Gary Johnson Considering Former Massachusetts Governor For VP Pick
Former Massachusetts Governor William Weld has emerged atop the shortlist of potential running mates for likely Libertarian presidential nominee Gary Johnson.
Weld served as a libertarian-leaning Republican governor of Massachusetts from 1991 to 1997. Before that, President Ronald Reagan appointed Weld United States Attorney for the District of Massachusetts. He was later selected to head the Department of Justice Criminal Division.
A source close to the Johnson campaign who wished to remain anonymous confirmed that Weld is considered the “likely choice at this point” for the VP slot, but admitted that “vetting is ongoing.”
Johnson’s campaign manager, Ron Nielson, declined to comment on specifics related to the campaign’s vice presidential selection process.
With the possible addition of Weld to Johnson’s campaign, Libertarians could boast their most formidable slate ever. The ticket would feature two popular, twice-elected governors. Johnson served as the governor of New Mexico from 1995 to 2003 as a Republican.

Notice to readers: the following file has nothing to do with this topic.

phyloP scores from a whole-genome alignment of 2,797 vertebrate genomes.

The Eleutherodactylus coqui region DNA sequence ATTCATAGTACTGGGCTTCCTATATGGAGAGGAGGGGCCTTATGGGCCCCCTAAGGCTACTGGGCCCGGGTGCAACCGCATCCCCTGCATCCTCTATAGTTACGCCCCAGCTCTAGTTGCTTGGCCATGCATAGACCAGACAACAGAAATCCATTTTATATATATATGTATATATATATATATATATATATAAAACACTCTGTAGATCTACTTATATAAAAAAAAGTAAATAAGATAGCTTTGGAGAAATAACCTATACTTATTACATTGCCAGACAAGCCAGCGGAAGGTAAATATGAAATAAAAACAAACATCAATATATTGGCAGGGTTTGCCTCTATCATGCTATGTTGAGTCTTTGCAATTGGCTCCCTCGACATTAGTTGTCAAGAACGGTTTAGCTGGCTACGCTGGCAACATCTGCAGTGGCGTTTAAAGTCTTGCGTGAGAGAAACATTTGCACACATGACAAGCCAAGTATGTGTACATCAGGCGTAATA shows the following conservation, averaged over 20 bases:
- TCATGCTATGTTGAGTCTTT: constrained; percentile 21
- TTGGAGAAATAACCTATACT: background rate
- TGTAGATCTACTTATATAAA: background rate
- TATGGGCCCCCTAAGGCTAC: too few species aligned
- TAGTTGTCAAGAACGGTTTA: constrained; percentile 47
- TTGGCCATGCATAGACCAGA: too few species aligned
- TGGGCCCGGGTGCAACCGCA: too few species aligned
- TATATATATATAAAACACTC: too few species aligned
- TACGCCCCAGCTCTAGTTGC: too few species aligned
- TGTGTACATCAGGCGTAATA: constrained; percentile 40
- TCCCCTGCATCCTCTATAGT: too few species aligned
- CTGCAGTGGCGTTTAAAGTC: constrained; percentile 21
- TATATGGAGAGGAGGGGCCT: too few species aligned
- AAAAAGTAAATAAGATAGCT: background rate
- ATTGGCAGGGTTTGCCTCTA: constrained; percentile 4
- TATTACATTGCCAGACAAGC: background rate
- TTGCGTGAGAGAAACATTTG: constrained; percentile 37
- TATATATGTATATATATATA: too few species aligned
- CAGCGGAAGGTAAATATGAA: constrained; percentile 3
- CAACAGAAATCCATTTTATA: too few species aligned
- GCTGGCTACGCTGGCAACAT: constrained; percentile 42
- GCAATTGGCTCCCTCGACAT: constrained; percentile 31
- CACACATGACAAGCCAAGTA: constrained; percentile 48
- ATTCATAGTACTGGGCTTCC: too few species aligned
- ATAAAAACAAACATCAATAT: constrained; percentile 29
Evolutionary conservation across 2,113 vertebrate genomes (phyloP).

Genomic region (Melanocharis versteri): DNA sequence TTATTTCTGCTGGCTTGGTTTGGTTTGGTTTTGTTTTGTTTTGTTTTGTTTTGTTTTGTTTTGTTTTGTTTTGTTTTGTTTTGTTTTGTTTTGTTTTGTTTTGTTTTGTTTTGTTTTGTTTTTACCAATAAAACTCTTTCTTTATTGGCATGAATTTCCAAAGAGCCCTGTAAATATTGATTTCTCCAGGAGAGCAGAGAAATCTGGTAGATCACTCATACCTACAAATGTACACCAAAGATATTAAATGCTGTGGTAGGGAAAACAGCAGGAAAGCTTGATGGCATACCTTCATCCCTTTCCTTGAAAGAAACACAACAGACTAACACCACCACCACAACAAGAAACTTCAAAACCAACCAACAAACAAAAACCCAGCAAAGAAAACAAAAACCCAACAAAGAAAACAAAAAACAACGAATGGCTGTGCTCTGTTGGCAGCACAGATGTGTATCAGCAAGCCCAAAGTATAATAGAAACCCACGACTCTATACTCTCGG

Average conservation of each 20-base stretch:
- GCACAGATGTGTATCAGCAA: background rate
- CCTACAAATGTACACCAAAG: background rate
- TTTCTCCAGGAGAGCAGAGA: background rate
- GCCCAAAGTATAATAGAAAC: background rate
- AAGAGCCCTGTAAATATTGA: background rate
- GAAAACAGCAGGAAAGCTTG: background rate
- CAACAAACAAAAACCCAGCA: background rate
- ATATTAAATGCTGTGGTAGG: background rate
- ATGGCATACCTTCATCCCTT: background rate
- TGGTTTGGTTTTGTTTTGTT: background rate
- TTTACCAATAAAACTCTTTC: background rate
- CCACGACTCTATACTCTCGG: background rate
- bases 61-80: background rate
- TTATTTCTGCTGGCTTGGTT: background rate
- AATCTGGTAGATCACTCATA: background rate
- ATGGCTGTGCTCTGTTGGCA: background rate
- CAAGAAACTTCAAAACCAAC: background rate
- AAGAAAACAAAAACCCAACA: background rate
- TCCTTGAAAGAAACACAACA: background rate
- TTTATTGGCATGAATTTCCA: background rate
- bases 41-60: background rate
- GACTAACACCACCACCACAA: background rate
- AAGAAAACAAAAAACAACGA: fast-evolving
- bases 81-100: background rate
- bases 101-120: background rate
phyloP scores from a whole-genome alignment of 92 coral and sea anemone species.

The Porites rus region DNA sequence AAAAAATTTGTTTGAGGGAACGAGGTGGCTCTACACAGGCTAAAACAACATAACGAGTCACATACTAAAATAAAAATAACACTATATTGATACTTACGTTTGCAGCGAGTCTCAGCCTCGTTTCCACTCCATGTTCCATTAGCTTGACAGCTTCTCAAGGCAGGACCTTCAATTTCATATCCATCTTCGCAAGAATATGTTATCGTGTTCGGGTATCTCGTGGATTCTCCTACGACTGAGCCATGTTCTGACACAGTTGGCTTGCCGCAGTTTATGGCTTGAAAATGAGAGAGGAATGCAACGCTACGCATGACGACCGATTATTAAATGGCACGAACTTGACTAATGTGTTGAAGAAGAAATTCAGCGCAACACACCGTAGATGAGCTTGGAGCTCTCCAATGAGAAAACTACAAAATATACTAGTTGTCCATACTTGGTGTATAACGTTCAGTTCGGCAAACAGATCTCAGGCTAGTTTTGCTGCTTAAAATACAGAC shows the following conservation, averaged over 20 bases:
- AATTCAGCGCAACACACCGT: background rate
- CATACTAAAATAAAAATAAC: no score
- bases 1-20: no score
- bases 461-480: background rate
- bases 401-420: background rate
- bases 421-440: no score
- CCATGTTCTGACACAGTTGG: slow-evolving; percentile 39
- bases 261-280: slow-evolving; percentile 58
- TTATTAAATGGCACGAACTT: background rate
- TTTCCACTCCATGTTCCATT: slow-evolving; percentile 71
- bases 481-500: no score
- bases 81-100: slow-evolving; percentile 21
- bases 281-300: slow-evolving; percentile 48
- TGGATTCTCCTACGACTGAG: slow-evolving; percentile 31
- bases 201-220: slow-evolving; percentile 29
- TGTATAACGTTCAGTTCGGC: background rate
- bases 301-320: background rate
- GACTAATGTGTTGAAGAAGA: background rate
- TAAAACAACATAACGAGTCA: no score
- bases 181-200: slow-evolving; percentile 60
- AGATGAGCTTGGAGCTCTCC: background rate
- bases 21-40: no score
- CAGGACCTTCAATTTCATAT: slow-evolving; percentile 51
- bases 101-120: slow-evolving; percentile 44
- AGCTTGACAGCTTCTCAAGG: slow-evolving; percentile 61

The 70-year-old Weld could also provide Johnson with an infusion of money. A successful businessman and a capable fundraiser, Weld has remained close to potential donors in recent years as a powerful state government lobbyist.
Weld also recently served as attorney and chief lobbyist for Steve Wynn when the Las Vegas casino magnate sought, and received, a state license to develop a $2 billion resort and casino in Everett, Massachusetts.
Wynn is known for donating to limited government and free market-oriented Republicans, as well as speaking at Freedom Fest, a libertarian convention held annually in Las Vegas.
The source confirmed that Wynn would be a fundraising target if Johnson secures the nomination.
Johnson continues to face formidable challenges for the Libertarian Party presidential nominee from Austin Peterson, the 35-year-old founder of The Libertarian Republic magazine, and anti-virus software pioneer John McAfee.
The Libertarian Party will nominate its presidential candidate during the party’s national convention in Orlando later this month. Johnson’s campaign is expected to name a vice-presidential pick before the convention kicks off on May 26.